‘A victim of their own success’: How vaccines became a casualty of misinformation in the U.S.

This article appeared in Yahoo! News. Read the full story here.

Measles, a highly contagious disease, was declared eliminated from the United States in 2000.

However, over the last decade, there have been over 3,000 measles cases across the country, which has brought the disease back into focus. Much of it is because of low immunization rates as a result of vaccine misinformation, according to many medical experts.

“I think vaccines are honestly a victim of their own success,” Dr. Paul Offit, professor of pediatrics at the Hospital of Philadelphia, told Yahoo Finance. “I was a child in the ‘50s and ‘60s. I had measles, I had mumps, I had rubella, I had chicken pox. I know what all those diseases felt like, but my children … [don’t] see these diseases today. And I think for some people they’re thinking, why do I need a polio vaccine? Why do I need a diphtheria vaccine?”

The outbreaks

From Jan. 1, 2019 to Oct. 3, 2019, there have been 1,250 individual cases of measles across 31 states, according to CDC data. This is the largest number of cases since 1992, and more than 75% of them are linked to outbreaks in New York. By contrast, there were just 63 cases of measles in 2010.

Over the course of the past year, New York City was hit with a measles outbreak that was heavily concentrated in the ultra-Orthodox Jewish community. This began in October 2018 after a child who visited Israel unwittingly spread the virus through the Bensonhurst neighborhood of Brooklyn. Many members of that community were unvaccinated.

“There are certain diseases including … measles, when you need a certain level of percentage of people in the community to be vaccinated,” Dr. Anthony Fauci, director of the National Institute of Allergy and Infectious Diseases at the National Institutes of Health (NIH), told Yahoo Finance. “When you get below a certain level, then you wind up diminishing what we call herd immunity, which protects the general community.”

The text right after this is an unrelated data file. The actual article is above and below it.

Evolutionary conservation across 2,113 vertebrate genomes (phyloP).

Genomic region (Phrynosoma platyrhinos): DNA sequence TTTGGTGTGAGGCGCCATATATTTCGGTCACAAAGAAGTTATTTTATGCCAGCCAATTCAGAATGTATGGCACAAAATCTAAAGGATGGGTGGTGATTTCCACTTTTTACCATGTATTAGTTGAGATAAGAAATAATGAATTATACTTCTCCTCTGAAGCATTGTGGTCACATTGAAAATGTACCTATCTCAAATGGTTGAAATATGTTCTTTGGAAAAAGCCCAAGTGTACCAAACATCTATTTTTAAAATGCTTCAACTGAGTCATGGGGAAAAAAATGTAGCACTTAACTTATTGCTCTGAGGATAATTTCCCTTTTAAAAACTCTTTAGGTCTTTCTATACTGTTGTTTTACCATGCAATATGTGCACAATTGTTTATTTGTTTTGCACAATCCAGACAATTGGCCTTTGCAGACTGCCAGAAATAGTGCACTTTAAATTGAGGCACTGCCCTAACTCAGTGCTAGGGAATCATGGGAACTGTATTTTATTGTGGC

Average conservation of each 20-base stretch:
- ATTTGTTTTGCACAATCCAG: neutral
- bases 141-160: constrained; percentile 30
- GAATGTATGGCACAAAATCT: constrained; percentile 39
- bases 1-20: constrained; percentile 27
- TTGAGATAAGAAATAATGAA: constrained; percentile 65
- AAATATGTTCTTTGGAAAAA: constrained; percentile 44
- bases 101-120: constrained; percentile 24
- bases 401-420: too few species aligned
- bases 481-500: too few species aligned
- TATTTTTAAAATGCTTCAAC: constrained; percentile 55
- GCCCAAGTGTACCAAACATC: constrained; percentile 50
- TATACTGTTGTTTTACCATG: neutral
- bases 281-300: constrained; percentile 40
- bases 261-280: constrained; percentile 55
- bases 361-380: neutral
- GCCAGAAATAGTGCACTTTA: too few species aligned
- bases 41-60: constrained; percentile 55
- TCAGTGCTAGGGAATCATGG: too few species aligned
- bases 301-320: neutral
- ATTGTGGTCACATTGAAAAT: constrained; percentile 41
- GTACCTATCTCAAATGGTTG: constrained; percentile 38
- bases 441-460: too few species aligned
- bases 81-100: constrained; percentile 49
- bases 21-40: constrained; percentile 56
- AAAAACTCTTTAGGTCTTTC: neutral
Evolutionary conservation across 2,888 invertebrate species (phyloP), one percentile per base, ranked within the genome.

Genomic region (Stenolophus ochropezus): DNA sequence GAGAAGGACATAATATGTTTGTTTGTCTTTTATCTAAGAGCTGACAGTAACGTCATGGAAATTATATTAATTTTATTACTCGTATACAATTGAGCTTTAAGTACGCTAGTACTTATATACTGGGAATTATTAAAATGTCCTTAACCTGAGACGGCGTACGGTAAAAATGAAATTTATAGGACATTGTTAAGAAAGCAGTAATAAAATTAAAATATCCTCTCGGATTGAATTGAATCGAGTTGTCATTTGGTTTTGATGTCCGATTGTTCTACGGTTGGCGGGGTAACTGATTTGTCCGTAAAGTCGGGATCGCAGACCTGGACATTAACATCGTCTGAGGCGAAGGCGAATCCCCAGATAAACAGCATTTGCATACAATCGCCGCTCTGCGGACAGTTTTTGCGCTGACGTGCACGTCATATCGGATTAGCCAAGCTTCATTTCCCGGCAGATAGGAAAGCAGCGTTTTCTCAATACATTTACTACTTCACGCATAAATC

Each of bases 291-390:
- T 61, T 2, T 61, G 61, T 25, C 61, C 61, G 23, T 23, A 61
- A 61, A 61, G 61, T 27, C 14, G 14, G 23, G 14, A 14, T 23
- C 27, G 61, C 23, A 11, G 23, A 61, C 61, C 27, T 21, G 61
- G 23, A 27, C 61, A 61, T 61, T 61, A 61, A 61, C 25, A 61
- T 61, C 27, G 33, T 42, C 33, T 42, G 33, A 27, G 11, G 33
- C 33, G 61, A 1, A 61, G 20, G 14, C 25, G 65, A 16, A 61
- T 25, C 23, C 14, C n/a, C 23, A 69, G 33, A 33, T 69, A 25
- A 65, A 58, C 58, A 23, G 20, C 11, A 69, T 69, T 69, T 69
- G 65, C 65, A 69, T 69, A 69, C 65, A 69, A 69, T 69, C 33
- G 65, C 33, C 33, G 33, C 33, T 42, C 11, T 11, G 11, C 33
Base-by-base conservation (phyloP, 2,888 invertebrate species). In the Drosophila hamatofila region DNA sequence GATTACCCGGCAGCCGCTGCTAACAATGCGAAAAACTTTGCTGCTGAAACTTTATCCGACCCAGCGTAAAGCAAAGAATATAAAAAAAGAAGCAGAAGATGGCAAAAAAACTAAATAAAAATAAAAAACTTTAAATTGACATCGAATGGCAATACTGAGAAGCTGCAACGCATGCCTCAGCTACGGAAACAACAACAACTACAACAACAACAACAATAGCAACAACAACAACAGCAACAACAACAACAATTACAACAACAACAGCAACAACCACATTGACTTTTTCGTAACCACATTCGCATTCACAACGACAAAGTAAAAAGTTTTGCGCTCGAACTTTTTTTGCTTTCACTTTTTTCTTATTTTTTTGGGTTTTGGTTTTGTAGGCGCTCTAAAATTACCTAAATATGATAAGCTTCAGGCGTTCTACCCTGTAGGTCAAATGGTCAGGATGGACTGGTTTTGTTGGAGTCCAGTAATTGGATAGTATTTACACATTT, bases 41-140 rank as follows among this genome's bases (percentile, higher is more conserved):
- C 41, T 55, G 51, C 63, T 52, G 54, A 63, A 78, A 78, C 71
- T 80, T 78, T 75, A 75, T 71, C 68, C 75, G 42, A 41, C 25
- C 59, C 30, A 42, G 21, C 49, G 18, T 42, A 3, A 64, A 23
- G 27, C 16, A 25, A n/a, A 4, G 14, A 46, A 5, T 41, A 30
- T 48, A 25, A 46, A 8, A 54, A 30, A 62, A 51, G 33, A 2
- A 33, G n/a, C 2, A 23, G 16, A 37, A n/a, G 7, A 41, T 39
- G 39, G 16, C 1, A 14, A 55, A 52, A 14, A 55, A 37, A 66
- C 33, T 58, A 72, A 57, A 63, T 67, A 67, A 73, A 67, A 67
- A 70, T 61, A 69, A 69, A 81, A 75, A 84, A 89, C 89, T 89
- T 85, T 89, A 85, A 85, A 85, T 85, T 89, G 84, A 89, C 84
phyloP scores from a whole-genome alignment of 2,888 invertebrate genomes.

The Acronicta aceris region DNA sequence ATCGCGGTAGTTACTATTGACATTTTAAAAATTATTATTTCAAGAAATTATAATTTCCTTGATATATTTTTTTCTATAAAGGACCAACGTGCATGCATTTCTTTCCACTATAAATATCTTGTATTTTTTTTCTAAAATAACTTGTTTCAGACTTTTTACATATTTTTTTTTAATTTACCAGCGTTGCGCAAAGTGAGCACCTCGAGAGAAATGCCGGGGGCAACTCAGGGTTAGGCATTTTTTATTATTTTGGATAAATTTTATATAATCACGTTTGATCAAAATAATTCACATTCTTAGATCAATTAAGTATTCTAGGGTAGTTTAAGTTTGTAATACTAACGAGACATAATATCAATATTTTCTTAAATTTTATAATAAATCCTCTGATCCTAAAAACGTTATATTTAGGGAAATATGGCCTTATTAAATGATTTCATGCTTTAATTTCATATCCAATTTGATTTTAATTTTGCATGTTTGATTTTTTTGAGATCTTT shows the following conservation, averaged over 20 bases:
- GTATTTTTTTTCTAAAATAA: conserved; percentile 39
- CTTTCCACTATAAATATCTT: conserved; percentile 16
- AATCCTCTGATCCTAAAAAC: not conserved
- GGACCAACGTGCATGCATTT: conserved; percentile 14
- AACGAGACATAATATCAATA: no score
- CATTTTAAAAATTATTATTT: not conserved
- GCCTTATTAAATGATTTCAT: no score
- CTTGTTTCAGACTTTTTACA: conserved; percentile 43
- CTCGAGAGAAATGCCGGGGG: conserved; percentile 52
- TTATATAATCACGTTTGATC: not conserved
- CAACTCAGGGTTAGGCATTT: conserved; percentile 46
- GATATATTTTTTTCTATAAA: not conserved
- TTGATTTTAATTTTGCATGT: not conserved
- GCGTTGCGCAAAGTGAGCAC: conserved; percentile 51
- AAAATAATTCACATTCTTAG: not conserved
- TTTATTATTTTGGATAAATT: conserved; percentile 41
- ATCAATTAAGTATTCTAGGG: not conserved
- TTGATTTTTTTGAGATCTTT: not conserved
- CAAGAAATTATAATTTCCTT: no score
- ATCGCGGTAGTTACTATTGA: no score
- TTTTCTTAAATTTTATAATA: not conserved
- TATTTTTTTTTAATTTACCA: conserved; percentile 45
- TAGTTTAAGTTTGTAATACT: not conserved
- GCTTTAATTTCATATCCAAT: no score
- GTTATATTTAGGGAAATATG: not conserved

Yahoo Finance previously reported how vaccine-preventable diseases, like measles, among adults cost the U.S. nearly $9 billion per year, and unvaccinated individuals account for most of it.

According to 2017 data from the CDC, among children aged 19-35 months, 91.1% have received the Measles, Mumps, Rubella (MMR) vaccine, 91.9% have received the polio vaccine, 90.6% have received the chickenpox vaccine, and 83.4% have received the Diphtheria, Tetanus, Pertussis (DTP) vaccine.

Measles can often lead to high fevers, pneumonia, brain damage, deafness, and even death. Mumps is a viral infection that can cause the salivary glands to swell and in serious cases, can lead to encephalitis or meningitis, along with hearing loss and heart problems. Rubella, which is also known as the German measles, is more mild than measles and mumps. Symptoms include a fever, pink rash, and enlarged lymph nodes. The CDC has declared rubella eliminated because of the MMR vaccine.

“The measles vaccine is about 97% to 98% effective,” Fauci said.

Yet, recent outbreaks have indicated that vaccine misinformation is still an issue in the country, part of a movement by anti-vaxxers, who claim that vaccines do more harm than good. One notable figure behind this movement is environmental activist Robert F. Kennedy, Jr.

“I’m not anti-vaccine; I’m pro-science, I’m pro-safety,” Kennedy told Yahoo Finance. “I want people to be as safe as possible and I don’t want them to take a vaccine that could kill them. In many cases, the vaccines appear to be doing far more damage and causing far more deaths than the original disease was doing prior to the event of the introduction of the vaccine …. None of the 72 vaccines that are mandated have ever been tested for safety.”

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